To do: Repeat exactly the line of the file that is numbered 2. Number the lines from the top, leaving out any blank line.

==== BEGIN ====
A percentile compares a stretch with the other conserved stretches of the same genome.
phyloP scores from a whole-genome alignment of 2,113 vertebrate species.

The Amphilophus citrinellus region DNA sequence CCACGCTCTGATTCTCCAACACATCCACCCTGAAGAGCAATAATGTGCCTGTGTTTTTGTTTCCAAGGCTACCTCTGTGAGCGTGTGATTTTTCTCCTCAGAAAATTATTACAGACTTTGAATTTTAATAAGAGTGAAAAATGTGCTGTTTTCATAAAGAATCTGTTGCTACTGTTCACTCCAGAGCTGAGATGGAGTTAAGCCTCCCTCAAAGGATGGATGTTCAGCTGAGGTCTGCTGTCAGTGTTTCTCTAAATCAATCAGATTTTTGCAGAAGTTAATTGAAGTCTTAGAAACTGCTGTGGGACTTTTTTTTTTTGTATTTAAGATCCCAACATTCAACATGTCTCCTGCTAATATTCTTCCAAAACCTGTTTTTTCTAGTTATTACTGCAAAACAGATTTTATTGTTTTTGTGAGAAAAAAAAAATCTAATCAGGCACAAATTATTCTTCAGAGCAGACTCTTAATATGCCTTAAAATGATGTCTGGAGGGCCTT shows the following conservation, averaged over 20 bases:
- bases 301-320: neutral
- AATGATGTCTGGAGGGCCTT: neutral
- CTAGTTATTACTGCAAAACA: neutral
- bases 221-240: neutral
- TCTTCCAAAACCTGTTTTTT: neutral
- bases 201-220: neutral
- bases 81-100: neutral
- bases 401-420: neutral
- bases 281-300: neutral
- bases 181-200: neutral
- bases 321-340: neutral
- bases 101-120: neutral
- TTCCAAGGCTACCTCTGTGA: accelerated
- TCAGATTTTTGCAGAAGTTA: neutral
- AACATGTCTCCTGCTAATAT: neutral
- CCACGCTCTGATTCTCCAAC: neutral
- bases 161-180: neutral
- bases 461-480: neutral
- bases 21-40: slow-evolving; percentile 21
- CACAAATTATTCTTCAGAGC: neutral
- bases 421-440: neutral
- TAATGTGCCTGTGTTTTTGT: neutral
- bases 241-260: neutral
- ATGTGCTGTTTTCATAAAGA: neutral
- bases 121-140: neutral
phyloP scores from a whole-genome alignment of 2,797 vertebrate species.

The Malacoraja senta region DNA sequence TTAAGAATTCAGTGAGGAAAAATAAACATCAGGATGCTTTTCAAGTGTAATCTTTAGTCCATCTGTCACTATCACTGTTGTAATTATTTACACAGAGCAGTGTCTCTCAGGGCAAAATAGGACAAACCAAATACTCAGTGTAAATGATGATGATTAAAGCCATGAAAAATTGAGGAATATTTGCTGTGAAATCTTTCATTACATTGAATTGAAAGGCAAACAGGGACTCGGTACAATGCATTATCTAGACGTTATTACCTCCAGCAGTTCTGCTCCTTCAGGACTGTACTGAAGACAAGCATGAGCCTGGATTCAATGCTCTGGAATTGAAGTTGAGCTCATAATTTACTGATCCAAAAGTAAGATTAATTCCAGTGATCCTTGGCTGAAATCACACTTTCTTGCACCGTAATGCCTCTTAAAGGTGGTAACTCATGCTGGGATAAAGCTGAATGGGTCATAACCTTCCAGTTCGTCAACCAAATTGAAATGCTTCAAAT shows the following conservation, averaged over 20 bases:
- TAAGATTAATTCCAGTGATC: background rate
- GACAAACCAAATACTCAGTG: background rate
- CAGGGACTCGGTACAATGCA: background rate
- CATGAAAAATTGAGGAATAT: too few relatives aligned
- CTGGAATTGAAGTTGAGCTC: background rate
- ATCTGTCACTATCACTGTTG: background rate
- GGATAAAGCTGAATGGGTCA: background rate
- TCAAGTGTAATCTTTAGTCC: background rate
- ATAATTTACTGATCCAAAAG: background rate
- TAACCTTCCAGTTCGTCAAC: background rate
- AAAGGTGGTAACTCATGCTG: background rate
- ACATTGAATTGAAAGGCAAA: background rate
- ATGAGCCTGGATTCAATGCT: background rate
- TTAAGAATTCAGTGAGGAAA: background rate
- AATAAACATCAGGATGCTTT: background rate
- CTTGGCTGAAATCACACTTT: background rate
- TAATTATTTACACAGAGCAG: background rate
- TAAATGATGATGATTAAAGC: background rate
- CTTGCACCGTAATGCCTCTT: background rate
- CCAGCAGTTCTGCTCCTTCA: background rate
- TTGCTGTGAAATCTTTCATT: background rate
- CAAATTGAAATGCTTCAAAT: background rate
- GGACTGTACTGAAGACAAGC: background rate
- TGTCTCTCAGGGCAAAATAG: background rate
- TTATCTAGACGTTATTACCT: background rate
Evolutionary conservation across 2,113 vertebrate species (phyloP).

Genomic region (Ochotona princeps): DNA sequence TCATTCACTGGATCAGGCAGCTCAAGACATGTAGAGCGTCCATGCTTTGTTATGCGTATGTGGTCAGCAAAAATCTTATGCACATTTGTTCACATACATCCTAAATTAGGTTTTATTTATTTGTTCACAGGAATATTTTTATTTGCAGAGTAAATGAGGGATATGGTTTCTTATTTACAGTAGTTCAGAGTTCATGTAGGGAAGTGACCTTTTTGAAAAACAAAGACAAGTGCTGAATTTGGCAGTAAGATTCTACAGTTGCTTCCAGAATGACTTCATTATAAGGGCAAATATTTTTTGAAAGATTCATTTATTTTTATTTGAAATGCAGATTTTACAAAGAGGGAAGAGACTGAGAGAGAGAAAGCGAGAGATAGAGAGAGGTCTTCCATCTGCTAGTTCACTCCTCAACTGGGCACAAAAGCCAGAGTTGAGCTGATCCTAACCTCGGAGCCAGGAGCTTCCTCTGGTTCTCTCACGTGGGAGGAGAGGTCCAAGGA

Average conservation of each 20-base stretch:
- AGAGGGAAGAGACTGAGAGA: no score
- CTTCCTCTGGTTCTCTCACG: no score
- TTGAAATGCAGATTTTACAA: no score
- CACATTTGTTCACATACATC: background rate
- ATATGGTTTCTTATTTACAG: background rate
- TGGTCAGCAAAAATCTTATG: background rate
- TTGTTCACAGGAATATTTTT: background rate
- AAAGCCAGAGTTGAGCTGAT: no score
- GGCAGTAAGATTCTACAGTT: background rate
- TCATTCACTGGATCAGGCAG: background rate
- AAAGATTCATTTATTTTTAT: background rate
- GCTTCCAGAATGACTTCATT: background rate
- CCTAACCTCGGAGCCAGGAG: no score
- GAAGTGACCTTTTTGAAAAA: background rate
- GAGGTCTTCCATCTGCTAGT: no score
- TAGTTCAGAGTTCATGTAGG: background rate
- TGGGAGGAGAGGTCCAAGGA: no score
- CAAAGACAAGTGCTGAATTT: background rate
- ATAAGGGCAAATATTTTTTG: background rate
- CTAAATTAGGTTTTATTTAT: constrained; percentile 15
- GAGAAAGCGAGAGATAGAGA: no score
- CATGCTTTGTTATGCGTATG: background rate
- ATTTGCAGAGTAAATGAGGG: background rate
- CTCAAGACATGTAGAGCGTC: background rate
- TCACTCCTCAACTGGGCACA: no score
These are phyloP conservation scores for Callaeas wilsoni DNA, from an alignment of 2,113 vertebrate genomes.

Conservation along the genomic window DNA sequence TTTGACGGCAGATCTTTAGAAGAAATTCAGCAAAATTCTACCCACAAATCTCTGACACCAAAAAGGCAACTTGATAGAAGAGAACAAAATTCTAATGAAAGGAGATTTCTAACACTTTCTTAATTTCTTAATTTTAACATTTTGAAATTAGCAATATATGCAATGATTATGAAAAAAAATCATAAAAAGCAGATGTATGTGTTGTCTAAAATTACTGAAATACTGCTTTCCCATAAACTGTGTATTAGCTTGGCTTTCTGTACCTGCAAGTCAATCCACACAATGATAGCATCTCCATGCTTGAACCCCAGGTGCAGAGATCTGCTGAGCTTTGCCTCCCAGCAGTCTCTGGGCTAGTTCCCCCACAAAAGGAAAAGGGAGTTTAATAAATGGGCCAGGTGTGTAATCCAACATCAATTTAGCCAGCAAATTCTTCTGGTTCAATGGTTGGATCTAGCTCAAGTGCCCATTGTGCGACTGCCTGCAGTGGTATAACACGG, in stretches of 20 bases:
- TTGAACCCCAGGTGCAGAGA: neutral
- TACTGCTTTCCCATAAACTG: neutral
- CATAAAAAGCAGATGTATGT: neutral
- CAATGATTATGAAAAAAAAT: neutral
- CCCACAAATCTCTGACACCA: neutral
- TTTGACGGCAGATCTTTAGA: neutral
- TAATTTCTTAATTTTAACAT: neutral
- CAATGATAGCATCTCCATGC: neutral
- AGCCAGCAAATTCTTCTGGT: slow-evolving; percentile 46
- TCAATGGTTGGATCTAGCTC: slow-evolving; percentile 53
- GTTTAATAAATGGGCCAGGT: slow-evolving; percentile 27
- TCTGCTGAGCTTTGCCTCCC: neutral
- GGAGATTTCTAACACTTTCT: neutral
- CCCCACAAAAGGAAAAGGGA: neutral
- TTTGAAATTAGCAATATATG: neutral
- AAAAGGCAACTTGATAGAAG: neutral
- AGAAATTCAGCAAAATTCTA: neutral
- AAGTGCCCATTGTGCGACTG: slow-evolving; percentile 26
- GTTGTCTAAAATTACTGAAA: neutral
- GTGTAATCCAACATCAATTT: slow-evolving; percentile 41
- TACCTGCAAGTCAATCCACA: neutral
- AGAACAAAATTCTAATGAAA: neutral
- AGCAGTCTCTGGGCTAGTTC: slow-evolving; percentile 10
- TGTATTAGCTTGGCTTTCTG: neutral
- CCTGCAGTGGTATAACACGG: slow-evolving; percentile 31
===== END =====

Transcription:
phyloP scores from a whole-genome alignment of 2,113 vertebrate species.